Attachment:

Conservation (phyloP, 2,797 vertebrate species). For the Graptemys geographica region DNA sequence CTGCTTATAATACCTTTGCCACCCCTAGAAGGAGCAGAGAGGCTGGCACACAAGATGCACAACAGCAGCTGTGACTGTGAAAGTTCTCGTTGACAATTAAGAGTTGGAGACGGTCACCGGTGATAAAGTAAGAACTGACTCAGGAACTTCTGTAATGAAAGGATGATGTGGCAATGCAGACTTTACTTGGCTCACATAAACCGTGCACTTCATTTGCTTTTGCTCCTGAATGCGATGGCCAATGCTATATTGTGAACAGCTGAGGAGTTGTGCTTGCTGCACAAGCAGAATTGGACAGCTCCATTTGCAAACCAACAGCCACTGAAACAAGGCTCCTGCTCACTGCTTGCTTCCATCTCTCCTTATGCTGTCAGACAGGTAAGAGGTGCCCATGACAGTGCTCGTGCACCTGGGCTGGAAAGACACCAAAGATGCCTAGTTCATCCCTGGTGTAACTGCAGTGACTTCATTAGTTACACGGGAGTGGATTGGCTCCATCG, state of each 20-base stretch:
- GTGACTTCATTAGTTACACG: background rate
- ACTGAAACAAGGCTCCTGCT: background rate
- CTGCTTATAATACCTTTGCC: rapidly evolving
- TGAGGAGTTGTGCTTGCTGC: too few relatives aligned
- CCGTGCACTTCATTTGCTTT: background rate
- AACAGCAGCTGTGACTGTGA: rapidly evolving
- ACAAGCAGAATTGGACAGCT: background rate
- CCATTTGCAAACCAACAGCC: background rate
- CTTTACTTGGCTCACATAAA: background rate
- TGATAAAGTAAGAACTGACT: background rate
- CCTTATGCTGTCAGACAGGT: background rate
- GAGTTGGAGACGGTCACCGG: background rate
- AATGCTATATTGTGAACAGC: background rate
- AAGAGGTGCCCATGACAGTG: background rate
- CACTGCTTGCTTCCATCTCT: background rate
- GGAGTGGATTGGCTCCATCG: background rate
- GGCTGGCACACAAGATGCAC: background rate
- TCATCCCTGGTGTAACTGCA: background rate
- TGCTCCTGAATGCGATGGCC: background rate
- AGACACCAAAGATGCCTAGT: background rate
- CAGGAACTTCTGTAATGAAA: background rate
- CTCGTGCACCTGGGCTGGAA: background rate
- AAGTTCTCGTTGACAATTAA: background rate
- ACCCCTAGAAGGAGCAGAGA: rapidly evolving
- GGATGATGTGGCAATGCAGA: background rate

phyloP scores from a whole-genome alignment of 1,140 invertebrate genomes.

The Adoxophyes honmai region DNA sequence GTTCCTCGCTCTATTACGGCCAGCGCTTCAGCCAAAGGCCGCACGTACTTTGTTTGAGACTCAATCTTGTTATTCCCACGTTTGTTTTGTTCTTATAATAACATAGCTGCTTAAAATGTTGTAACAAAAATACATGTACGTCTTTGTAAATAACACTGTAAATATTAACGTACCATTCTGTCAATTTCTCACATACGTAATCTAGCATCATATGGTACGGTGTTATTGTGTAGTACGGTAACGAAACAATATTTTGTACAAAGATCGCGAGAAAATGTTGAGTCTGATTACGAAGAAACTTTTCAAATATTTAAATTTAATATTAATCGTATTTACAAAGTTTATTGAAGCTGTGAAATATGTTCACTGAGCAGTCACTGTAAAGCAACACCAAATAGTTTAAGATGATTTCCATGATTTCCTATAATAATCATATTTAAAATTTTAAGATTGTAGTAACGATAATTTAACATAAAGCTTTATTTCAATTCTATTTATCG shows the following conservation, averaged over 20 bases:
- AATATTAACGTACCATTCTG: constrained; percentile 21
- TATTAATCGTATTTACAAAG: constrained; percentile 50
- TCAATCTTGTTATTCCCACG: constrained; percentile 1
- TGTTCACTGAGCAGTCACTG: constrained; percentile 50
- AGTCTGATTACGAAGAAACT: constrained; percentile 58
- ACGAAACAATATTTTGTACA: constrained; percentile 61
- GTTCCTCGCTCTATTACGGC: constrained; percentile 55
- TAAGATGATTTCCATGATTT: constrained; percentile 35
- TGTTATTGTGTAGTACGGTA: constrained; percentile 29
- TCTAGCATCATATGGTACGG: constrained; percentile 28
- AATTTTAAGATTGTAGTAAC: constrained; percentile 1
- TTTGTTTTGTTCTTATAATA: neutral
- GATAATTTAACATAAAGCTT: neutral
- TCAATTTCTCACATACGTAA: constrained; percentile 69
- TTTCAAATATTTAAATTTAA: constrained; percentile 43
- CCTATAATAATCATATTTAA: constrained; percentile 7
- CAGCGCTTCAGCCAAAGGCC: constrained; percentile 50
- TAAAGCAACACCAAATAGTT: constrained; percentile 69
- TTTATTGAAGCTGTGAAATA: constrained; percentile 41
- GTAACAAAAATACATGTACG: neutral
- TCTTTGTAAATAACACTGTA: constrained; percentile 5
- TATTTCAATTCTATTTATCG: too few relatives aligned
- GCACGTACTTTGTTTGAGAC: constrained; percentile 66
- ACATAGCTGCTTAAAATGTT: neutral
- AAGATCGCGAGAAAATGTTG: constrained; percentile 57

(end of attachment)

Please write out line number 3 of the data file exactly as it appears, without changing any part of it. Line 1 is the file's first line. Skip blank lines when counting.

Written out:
- ACTGAAACAAGGCTCCTGCT: background rate